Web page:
Before the pandemic began, Grace Su already knew the senior care industry wasn’t doing enough.
Sitting in Su’s temporary office seems a world away from the early days of March 2020. As the executive director for Trico LivingWell, she is shepherding an army of staff and tradespeople to put the final touches on Trico LivingWell: a new senior living community that is currently under construction on Macleod Trail.
The facility is working towards the WELL v2 certification, which would be a first for any retirement community in Canada.
The certification represents a significant investment in health and wellness—and the exact opposite of the warehousing model that was identified as the source of so suffering throughout the first year-and-a-half of the Covid-19 pandemic.
“Before the pandemic, we already felt like the industry was not doing enough to be honest. There have been challenges that we felt that the industry should address better,” she said.
“But the pandemic highlighted that. And a lot of times before the pandemic people were trying to—I hate to say—that they were looking at efficiency and management, and easiness to manage the situation.”
Trico sums up the value for its residents through the slogan “Build WELL, Live WELL, Age Well.”
Getting certified, and staying certified, means creating and maintaining a building that meets internationally and independently-created wellness standards. From the cleanliness of the air through the use of HEPA and MERV13 filters, low emitting paints, carpets and furniture, to other anti-viral and anti-microbial considerations to keep residents and staff safe.
The WELL v2 health and safety rating is specifically targeted toward a post-Covid world. Operators must meet 15 out of 20 criteria, which includes removing respiratory disease-causing pathogens and pollution, emergency preparedness programs, and health entry requirements.
It also means meeting standards that provide for the general well being of building occupants, including staff and residents. Lots of light, including significant natural light, green spaces and plant use, thermal comfort like being cool in the summer and warm in the winter, along with nutritional and mental health.
When the facility is complete and opened in August of this year, it will have 249 units: 121 for independent living, 104 for assisted living, and 24 for dementia care. They are also targeting between 10 to 50 per cent below monthly rates for similar facilities elsewhere in Alberta.
Independent evaluation of the WELLS v2 criteria is expected to take place in October, after residents have begun living in LivingWell.
Safety built into the design
At the forefront of the LivingWelldesign is an understanding of how to keep residents and staff safe from Covid now, and in the future. But as Cathy Lockhart, LivingWell’s clinical lead and a registered nurse, said during a tour of the construction, it isn’t the only disease the team is trying to keep residents safe from.
The facility has independent HVAC systems with MERV13 and HEPA filters to address respiratory diseases. All of the residents apartments have their own industrial-grade HVAC filtration system with a MERV13 filter. Each floor also has 100 per cent fresh air intake, with negative air pressure inside suites versus hallways, thus keeping any infections from spreading to other rooms.
Su likens the design to that of the safety of an infectious disease control unit at a hospital.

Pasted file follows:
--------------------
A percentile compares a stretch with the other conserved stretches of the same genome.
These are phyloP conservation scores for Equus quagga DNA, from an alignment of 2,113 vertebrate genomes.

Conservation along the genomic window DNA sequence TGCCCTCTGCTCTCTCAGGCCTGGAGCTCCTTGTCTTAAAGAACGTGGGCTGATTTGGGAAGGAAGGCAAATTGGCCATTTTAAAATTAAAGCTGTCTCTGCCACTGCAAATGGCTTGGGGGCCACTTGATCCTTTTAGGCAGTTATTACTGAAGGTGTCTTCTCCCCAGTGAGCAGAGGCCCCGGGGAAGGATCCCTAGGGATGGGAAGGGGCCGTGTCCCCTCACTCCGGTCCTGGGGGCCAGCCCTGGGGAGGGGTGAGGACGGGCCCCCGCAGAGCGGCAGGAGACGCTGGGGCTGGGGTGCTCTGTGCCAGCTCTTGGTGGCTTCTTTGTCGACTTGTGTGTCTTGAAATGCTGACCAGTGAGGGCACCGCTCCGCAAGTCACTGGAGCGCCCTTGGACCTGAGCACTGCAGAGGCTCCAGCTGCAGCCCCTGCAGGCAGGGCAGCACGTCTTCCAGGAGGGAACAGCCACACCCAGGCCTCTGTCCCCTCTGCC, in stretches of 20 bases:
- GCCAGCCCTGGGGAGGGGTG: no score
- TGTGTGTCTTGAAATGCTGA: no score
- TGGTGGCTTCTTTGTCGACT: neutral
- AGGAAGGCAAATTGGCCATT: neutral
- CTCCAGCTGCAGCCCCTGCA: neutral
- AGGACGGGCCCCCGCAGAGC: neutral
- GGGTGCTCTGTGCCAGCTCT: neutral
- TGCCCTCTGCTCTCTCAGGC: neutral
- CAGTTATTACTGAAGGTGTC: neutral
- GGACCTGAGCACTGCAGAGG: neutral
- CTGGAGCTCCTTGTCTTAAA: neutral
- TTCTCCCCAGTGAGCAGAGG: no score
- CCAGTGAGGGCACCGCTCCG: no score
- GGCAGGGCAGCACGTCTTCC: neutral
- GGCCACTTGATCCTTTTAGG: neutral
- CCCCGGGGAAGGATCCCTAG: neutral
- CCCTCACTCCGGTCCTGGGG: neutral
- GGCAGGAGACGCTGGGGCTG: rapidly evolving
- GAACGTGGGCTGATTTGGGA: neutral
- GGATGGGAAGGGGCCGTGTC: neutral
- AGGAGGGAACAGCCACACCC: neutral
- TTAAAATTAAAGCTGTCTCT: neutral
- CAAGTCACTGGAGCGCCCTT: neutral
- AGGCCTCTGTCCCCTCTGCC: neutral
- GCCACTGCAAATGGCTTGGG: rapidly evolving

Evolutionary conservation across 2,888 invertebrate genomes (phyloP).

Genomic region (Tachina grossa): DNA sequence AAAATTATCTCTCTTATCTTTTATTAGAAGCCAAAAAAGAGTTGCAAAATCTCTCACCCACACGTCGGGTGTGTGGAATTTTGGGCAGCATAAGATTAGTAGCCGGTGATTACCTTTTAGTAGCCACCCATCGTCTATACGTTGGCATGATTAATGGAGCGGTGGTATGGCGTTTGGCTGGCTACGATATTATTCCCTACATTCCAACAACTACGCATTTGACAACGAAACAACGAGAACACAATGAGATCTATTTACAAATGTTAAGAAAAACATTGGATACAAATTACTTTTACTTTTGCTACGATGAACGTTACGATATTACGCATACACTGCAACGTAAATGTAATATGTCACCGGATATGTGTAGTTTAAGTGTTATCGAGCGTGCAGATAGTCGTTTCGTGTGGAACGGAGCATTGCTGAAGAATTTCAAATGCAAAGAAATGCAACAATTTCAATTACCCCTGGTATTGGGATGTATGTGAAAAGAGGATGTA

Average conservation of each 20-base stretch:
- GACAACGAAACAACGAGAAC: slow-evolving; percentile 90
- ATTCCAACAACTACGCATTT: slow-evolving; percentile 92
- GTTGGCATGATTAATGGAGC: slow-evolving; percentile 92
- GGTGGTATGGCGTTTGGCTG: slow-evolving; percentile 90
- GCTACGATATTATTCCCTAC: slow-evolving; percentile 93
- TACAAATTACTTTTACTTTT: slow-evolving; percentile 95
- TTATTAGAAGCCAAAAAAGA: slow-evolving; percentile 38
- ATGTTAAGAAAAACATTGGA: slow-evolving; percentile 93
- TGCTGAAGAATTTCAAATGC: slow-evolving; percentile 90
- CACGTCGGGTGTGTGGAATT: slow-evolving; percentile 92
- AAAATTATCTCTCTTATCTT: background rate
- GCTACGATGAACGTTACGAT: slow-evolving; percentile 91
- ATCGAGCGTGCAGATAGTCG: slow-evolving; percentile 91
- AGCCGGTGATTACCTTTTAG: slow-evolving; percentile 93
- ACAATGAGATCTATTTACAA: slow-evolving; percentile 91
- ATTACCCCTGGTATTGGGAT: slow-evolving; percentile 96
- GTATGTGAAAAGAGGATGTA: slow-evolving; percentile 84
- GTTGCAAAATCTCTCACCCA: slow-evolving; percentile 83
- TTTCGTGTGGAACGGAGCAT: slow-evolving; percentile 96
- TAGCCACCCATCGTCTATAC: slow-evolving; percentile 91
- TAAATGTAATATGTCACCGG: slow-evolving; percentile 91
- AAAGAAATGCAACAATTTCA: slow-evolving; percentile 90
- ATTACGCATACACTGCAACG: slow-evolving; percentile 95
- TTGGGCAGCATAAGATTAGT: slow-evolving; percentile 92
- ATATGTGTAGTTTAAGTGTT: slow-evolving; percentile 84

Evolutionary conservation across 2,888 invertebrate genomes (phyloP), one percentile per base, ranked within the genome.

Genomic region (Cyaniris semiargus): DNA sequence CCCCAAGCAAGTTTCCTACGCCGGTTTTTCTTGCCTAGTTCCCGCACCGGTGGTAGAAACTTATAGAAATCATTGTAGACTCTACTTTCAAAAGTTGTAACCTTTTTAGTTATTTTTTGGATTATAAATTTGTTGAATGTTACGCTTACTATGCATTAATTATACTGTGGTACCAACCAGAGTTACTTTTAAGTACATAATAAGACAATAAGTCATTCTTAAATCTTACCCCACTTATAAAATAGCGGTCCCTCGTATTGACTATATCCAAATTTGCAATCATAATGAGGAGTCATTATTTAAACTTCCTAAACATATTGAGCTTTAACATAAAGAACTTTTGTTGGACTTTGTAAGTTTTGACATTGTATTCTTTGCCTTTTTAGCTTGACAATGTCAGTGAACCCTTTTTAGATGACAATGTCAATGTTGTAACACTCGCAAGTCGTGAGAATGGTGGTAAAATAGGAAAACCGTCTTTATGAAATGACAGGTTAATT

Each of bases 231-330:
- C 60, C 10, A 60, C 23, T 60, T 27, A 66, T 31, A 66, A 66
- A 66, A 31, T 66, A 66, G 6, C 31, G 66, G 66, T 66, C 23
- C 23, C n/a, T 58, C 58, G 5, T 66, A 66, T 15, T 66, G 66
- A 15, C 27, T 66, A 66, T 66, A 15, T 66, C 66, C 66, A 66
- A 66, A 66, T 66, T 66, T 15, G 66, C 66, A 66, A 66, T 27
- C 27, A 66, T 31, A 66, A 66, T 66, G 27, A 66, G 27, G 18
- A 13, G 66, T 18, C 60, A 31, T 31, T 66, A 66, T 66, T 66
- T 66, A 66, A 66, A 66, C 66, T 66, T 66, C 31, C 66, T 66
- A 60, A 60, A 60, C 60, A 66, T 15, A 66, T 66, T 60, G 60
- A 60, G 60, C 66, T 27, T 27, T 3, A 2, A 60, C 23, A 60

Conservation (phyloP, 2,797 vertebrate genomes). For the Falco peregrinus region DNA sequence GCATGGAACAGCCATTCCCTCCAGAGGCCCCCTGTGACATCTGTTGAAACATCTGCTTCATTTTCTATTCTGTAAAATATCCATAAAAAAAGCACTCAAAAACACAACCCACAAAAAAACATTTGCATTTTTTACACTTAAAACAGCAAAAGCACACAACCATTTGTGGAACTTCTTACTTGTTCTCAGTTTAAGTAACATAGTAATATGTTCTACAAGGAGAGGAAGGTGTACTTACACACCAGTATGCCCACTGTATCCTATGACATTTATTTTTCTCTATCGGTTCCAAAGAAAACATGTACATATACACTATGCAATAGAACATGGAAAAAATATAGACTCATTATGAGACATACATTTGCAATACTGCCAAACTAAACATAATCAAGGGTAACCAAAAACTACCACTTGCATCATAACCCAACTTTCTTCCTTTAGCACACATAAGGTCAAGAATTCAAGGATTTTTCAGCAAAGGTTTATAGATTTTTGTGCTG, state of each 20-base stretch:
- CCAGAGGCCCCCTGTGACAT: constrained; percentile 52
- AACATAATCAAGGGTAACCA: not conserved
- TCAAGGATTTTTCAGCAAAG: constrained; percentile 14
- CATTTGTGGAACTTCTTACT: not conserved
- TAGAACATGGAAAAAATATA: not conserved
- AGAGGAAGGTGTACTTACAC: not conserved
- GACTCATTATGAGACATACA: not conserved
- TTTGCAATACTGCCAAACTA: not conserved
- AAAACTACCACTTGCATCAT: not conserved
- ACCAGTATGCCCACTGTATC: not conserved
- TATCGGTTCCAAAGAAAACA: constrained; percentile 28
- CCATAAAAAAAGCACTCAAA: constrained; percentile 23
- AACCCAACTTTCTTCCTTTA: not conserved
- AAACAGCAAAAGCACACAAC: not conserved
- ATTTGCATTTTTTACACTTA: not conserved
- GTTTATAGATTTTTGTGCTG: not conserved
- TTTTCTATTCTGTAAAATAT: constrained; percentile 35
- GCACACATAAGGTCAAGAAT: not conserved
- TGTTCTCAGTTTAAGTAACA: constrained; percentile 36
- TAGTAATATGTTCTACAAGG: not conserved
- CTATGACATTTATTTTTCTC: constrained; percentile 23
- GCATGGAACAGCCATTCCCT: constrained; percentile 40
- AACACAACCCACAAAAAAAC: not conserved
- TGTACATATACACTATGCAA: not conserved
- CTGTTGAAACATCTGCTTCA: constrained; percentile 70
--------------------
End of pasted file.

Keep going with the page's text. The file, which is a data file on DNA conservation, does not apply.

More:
“We know Covid is airborne, so how do you of control that? The air handling system has to be very, very sophisticated,” she said.
Altogether, said Su, Trico LivingWell will be circulating all of the air within the building for fresh air within 15 minutes, which puts it above the CDC’s air changes per hour guidelines for patient care areas.
Staff working at the facility will have to prove they have been fully vaccinated.
“We are very strict on that one,” said Su.
“I think it’s so critical for us to support older adults. We know that through science it is going to help them, so we are very persistent on that.”
For patients on the dementia care ward, as part of patient care best practices, which also meet WELL v2 standards, circadian lighting has been installed. Lockhart said that this would help patients affected by sundowning, also known as late-day confusion, avoid becoming restless and agitated, and also improving their health outcomes.
Two outdoor balconies with eight-foot safety glass barriers have also been installed to allow dementia patients year-round access to natural light and outdoor air.
Limiting exposure to disease means letting people live normal lives
Special measures are also being taken to limit the exposure of unvaccinated guests to residents and staff. Fully-vaccinated guests will be able to visit family members throughout the facility, while special areas with their own HVAC system and negative air pressure have been set aside for unvaccinated guests and their families.
Significant attention is also being paid to also ensuring that influenza, norovirus, and other types of bacterial and fungal diseases are prevented. Paint, furniture, carpet, and other building design elements have been selected to be able to be cleaned easily and frequently. This will include the use of electrostatic spray and ultraviolet sanitation.
Numerous hand-washing stations will be provided, including directly at entrances, and UV sanitation stations for smaller items will be placed for staff use on items like phones and keys.
And although residents have to yet to occupy the building, during construction visitors are given sterilized PPE to wear and procedures are in place to re-sterilize them post use. This even included Su’s keys to some of the show suites.
All together—both as a design value and as a corporate value—it allows individuals to be safely isolated from illness, preventing the spread of disease, and allowing those sick to heal faster.
“I think its added safety for our staff and visitors, but also for the residents, knowing that if someone is sick—which from time to time we will have—that we’ll have the ability to isolate the problem, and let and support the rest of the community to live life as normal,” said Su.
Lessons learned from the front lines
Su and Lockhart were both on the front lines as the initial wave of Covid-19 surged into a series of outbreaks across the province at supportive and long-term care facilities.